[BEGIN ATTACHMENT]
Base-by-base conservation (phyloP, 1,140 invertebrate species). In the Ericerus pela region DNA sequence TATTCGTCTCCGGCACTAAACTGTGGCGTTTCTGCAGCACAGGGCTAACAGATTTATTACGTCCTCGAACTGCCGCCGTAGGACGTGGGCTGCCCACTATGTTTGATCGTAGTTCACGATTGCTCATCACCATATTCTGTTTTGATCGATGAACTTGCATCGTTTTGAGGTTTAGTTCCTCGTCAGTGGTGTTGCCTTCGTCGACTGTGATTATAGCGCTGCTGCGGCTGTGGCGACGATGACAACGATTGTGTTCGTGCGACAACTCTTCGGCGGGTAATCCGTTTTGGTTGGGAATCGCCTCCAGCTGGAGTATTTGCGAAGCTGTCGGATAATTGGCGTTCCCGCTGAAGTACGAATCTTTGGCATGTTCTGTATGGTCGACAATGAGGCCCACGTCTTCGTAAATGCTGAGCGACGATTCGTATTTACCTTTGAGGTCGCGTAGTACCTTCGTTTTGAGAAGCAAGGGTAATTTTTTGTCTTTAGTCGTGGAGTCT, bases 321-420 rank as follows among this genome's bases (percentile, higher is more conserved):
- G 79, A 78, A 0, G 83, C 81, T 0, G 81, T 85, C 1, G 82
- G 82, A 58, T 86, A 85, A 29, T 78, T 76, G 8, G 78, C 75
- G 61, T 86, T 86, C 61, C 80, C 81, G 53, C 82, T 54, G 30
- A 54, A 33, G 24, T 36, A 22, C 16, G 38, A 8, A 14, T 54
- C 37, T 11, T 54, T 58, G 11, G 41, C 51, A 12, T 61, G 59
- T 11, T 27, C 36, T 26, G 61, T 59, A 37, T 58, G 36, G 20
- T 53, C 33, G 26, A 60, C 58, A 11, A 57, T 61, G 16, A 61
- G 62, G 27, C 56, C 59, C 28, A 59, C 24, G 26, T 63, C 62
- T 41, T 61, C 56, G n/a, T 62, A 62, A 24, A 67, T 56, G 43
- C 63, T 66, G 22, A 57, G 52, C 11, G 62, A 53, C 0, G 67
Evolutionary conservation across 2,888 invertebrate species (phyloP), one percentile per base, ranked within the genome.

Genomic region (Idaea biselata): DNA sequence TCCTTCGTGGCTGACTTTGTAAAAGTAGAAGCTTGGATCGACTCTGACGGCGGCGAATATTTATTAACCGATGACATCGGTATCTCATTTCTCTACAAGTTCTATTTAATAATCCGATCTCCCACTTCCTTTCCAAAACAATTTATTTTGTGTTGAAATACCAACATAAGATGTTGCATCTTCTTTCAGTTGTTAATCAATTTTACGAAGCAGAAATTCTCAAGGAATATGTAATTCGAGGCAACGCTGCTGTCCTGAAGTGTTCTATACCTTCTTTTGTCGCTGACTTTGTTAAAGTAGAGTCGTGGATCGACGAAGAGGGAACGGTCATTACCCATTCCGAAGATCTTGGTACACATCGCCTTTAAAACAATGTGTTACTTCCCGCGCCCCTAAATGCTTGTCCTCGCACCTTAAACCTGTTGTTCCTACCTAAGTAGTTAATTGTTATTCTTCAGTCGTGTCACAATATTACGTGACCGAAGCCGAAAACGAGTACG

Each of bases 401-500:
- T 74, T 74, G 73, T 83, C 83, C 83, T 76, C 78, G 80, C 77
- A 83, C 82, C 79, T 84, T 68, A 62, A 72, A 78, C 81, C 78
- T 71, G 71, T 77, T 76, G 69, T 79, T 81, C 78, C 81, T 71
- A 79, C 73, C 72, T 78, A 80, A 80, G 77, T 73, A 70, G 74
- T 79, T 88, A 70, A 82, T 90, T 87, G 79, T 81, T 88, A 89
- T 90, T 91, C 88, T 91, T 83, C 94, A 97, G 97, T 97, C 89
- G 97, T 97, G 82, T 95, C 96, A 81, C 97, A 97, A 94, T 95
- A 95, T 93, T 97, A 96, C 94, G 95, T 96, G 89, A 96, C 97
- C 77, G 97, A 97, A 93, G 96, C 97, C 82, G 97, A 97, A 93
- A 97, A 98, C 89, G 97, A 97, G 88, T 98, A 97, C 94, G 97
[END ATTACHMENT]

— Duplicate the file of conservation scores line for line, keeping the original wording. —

Base-by-base conservation (phyloP, 1,140 invertebrate species). In the Ericerus pela region DNA sequence TATTCGTCTCCGGCACTAAACTGTGGCGTTTCTGCAGCACAGGGCTAACAGATTTATTACGTCCTCGAACTGCCGCCGTAGGACGTGGGCTGCCCACTATGTTTGATCGTAGTTCACGATTGCTCATCACCATATTCTGTTTTGATCGATGAACTTGCATCGTTTTGAGGTTTAGTTCCTCGTCAGTGGTGTTGCCTTCGTCGACTGTGATTATAGCGCTGCTGCGGCTGTGGCGACGATGACAACGATTGTGTTCGTGCGACAACTCTTCGGCGGGTAATCCGTTTTGGTTGGGAATCGCCTCCAGCTGGAGTATTTGCGAAGCTGTCGGATAATTGGCGTTCCCGCTGAAGTACGAATCTTTGGCATGTTCTGTATGGTCGACAATGAGGCCCACGTCTTCGTAAATGCTGAGCGACGATTCGTATTTACCTTTGAGGTCGCGTAGTACCTTCGTTTTGAGAAGCAAGGGTAATTTTTTGTCTTTAGTCGTGGAGTCT, bases 321-420 rank as follows among this genome's bases (percentile, higher is more conserved):
- G 79, A 78, A 0, G 83, C 81, T 0, G 81, T 85, C 1, G 82
- G 82, A 58, T 86, A 85, A 29, T 78, T 76, G 8, G 78, C 75
- G 61, T 86, T 86, C 61, C 80, C 81, G 53, C 82, T 54, G 30
- A 54, A 33, G 24, T 36, A 22, C 16, G 38, A 8, A 14, T 54
- C 37, T 11, T 54, T 58, G 11, G 41, C 51, A 12, T 61, G 59
- T 11, T 27, C 36, T 26, G 61, T 59, A 37, T 58, G 36, G 20
- T 53, C 33, G 26, A 60, C 58, A 11, A 57, T 61, G 16, A 61
- G 62, G 27, C 56, C 59, C 28, A 59, C 24, G 26, T 63, C 62
- T 41, T 61, C 56, G n/a, T 62, A 62, A 24, A 67, T 56, G 43
- C 63, T 66, G 22, A 57, G 52, C 11, G 62, A 53, C 0, G 67
Evolutionary conservation across 2,888 invertebrate species (phyloP), one percentile per base, ranked within the genome.

Genomic region (Idaea biselata): DNA sequence TCCTTCGTGGCTGACTTTGTAAAAGTAGAAGCTTGGATCGACTCTGACGGCGGCGAATATTTATTAACCGATGACATCGGTATCTCATTTCTCTACAAGTTCTATTTAATAATCCGATCTCCCACTTCCTTTCCAAAACAATTTATTTTGTGTTGAAATACCAACATAAGATGTTGCATCTTCTTTCAGTTGTTAATCAATTTTACGAAGCAGAAATTCTCAAGGAATATGTAATTCGAGGCAACGCTGCTGTCCTGAAGTGTTCTATACCTTCTTTTGTCGCTGACTTTGTTAAAGTAGAGTCGTGGATCGACGAAGAGGGAACGGTCATTACCCATTCCGAAGATCTTGGTACACATCGCCTTTAAAACAATGTGTTACTTCCCGCGCCCCTAAATGCTTGTCCTCGCACCTTAAACCTGTTGTTCCTACCTAAGTAGTTAATTGTTATTCTTCAGTCGTGTCACAATATTACGTGACCGAAGCCGAAAACGAGTACG

Each of bases 401-500:
- T 74, T 74, G 73, T 83, C 83, C 83, T 76, C 78, G 80, C 77
- A 83, C 82, C 79, T 84, T 68, A 62, A 72, A 78, C 81, C 78
- T 71, G 71, T 77, T 76, G 69, T 79, T 81, C 78, C 81, T 71
- A 79, C 73, C 72, T 78, A 80, A 80, G 77, T 73, A 70, G 74
- T 79, T 88, A 70, A 82, T 90, T 87, G 79, T 81, T 88, A 89
- T 90, T 91, C 88, T 91, T 83, C 94, A 97, G 97, T 97, C 89
- G 97, T 97, G 82, T 95, C 96, A 81, C 97, A 97, A 94, T 95
- A 95, T 93, T 97, A 96, C 94, G 95, T 96, G 89, A 96, C 97
- C 77, G 97, A 97, A 93, G 96, C 97, C 82, G 97, A 97, A 93
- A 97, A 98, C 89, G 97, A 97, G 88, T 98, A 97, C 94, G 97